When I was involved in any kind of relationship, especially an intimate one, it was next to impossible to sustain it. The few relationships that lasted were never healthy and never happy while I was actively using drugs and drinking. Addicts and Narcissists seem to have a very hard time with this, and a lot of times they do their best not to care. #NoNewFriends
Lack of Psychological Awareness
Being in active addiction, we are usually oblivious to the state our mind is in and how our thinking process effects us or others. Sure there are periods we feel desperate and bewildered, but more often than not we don’t attach emotional value to it, or we think in ways that we cannot justify or explain and act upon those thoughts without a second guess. My mind works just fine, for a junkie, now hold on while I post this pic. #NoFilter
Hypersensitivity To Any Insults (real or imagined)
I know in my addiction I was sensitive to nearly any accusation thrown my way. Even if nobody was inquiring about my addiction or insulting me personally, all bets were off and everything was a threat if I suspected others were ‘attacking me’. I know if you don’t ‘like’ my pic you’re probably a hater! #HatersGonnaHate
Detesting Those Who Do Not Admire You
As an addict we are sometimes so selfish that we believe others need to look up to us for how much we use, how often we drink, and how we get away with so much. Meanwhile we are typically falling apart at the seams. We KNOW we are better than most anyone has ever been at anything, or at least other addicts, so they should at least thank us for gracing them with our presence, duh! #GetLikeMe
Denial of Remorse or Gratitude
In addiction I did a lot of things I was not proud of, and there were even more things I should have been grateful for. However, being that I was so selfish, I denied acknowledging remorse or gratitude in any area of my life. I did not feel bad for people I robbed, and I was not truly grateful to people who helped me, because after all I can take my own picture and that’s what is important. #AintNobodyGotTimeForThat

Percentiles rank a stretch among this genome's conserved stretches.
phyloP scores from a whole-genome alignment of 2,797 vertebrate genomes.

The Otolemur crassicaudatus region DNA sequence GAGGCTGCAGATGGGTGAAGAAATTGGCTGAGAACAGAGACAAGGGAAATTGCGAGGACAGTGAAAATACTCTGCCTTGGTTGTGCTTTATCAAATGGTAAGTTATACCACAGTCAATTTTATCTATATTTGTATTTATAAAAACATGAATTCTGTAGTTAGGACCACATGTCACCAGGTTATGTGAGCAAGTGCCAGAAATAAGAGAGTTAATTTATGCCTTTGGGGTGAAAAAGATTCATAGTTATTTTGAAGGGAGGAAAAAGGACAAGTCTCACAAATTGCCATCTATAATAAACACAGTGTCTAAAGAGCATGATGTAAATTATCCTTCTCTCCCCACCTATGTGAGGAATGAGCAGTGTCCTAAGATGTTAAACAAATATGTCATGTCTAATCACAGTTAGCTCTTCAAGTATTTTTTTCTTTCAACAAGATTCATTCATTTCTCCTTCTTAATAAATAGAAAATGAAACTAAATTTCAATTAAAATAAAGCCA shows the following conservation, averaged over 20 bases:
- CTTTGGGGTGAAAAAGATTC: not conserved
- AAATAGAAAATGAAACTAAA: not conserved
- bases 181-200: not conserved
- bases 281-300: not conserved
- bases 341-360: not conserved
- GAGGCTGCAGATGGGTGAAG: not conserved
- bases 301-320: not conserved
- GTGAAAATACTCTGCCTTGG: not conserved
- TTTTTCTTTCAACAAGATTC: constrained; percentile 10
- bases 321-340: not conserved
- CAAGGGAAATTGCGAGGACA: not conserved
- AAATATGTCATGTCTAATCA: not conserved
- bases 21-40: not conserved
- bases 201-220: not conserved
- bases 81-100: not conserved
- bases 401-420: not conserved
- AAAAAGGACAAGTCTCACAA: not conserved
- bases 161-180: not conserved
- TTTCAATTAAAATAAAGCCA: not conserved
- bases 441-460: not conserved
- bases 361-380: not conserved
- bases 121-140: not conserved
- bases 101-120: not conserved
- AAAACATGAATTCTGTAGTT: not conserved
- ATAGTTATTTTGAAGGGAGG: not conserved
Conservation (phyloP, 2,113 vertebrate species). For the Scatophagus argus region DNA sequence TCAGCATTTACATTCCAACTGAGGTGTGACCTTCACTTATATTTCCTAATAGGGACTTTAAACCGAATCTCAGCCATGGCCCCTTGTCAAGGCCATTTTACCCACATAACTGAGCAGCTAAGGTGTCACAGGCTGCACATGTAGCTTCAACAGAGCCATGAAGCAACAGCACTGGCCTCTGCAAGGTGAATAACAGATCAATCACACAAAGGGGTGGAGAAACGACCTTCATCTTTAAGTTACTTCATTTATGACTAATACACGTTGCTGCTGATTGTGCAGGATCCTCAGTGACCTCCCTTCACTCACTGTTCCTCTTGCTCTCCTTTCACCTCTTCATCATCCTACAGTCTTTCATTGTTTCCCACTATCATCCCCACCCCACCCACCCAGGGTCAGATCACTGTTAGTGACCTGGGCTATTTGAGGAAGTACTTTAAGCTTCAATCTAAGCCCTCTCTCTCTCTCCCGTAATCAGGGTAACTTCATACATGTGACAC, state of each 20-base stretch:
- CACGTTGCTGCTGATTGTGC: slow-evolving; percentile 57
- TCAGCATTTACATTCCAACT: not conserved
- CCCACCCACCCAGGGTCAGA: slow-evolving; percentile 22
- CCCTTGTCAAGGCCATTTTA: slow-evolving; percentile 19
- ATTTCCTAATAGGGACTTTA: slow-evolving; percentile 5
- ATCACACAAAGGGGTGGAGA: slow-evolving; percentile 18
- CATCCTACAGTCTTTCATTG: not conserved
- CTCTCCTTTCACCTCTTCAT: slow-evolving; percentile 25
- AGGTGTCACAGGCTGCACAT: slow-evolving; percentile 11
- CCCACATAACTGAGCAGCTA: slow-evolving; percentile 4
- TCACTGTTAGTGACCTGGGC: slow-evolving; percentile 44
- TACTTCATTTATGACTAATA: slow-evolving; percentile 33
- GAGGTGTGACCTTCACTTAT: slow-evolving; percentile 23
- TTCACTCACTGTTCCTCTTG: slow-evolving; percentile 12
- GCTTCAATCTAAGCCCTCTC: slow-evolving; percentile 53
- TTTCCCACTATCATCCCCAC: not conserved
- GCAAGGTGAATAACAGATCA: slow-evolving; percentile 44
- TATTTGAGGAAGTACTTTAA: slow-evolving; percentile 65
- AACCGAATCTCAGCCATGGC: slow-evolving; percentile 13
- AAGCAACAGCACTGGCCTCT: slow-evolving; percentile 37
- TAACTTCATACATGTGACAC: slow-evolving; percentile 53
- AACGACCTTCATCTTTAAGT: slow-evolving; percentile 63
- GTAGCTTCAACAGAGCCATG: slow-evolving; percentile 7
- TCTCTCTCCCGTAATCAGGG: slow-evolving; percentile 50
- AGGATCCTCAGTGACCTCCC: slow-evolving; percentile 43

Using Other People Without Consideration
This one is probably an easy one to relate to, if you’re in recovery don’t be afraid to admit it if you can recall this kind of narcissistic behavior. Any addict or alcoholic who says they have not done this is probably more of a narcissist than they care to believe. I know I used people for rides around town, for money, and especially for drugs. The narcissists and the addict can closely relate to using and abusing others to fill any need physical or personal, and sometimes we take pride in the manipulation. They should be happy you LET them be used by you! Now I know your phones gonna die, but I need a full-body shot. You can use it as your screen-saver if you want! #TurnDownForWhat
If you or someone you love is struggling with substance abuse or addiction, please call toll-free 1-800-951-6135
Alcohol has become so ingrained in our social culture that we often forget it is a poison. When you ingest poison it immediately begins to impact your body in ways that can cause serious health problems. Alcohol penetrates every cell in your body and directly affects your brain, heart, liver, pancreas, stomach, kidneys and lungs. At times people disregard the health problems associated with their drinking and blame it on aging or another disease they may have.
Here are some more (you can catch up on part 1 here) health problems associated with alcoholism that you should be aware of: